Study Shows Use of Hands-Free Cell Phones Isn’t Any Safer
The prevailing wisdom has been that using cell phones while driving was dangerous unless you used a hands-free device. In that vein, a whole slew of devices have been installed in vehicles that allow for hands-free/voice-activated operation, including GPS.
But a new study from the AAA Foundation for Traffic Safety undercuts that presumption and demonstrates that use of hands-free devices doesn’t make cell phone use behind the wheel any safer. (A point also made in this infographic.)
The study (this fact sheet has the highlights) starts from the foundation that there are three main sources of driver distraction:
- Visual (eyes off the road)
- Manual (hands off the wheel)
- Cognitive (mind off the task).
Studying cognitive distractions has been a challenge. The goal of the AAA study was to:
- Isolate the cognitive elements of distracted driving;
- Evaluate the amount of cognitive workload caused by various tasks performed by drivers; and
- Rank tasks according to how much cognitive distraction they cause.
The researchers conducted three types of experiments, measuring:
- Subjective workload ratings
- Brake reaction time
- Following distance
- Brainwave activity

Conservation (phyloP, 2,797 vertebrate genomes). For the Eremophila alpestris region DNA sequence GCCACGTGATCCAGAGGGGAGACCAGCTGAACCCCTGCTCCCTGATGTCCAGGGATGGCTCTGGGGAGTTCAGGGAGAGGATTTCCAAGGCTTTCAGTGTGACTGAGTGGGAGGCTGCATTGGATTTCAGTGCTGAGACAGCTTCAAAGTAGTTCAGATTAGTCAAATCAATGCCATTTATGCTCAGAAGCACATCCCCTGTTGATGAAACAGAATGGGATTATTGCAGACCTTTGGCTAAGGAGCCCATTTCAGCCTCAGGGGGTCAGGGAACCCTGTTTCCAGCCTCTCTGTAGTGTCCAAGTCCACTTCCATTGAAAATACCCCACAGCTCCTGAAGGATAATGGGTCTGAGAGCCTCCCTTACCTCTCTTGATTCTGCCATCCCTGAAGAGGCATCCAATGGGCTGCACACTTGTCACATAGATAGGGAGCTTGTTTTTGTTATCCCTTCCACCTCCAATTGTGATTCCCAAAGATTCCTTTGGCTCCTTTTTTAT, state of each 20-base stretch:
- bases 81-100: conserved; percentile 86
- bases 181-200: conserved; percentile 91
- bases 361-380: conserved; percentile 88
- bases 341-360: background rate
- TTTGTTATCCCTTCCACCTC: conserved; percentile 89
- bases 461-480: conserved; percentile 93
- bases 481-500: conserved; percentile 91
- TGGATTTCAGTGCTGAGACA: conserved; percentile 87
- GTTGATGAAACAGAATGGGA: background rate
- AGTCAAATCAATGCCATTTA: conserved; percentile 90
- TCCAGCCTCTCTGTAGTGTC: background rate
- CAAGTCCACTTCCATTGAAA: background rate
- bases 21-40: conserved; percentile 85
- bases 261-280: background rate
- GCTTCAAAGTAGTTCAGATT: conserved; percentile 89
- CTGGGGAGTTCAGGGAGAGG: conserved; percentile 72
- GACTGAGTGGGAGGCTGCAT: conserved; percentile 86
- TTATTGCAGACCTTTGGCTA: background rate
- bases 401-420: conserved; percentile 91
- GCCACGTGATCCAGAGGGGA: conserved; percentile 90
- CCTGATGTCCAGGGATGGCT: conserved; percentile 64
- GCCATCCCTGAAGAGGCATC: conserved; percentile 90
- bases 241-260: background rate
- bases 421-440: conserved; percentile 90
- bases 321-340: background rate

- Eye and head movements
- Reaction time and accuracy to peripheral light detection test.
In each experiment, they analyzed six common driver tasks:
- Listening to the radio
- Listening to an audiobook
- Talking with a passenger
- Talking on a handheld phone
- Talking on a hands-free phone
- Using a speech-to-text email system.
The study found that even when a driver’s eyes are on the road and hands are on the wheel, sources of cognitive distraction cause significant impairments to driving, such as:
- Suppressed brain activity in the areas needed for safe driving;
- Increased reaction time;
- Missed cues and decreased accuracy; and
- Decreased visual scanning of the driving environment (think tunnel vision).
The worst culprit—driver interactions with in-vehicle speech-to-text systems—which are offered in many new vehicles—create the highest level of cognitive distraction among the tasks assessed.
Bottom line: Hands-free doesn’t mean risk free.
So ensure that you have a comprehensive cell phone use policy that bars the use of hand-free devices and requires workers to pull off to the side of the road if they need to use their cell phone while driving.
Go the OHS Insider’s Cell Phone and Other Electronic Devices Compliance Centre for additional resources, including:
- a slideshow on 11 lawsuits involving worker distracted driving
- the dangers of texting while driving
- a briefing for senior management on company liability for distracted driving accidents
- a Music Device Policy
- a Distracted Driving Infographic.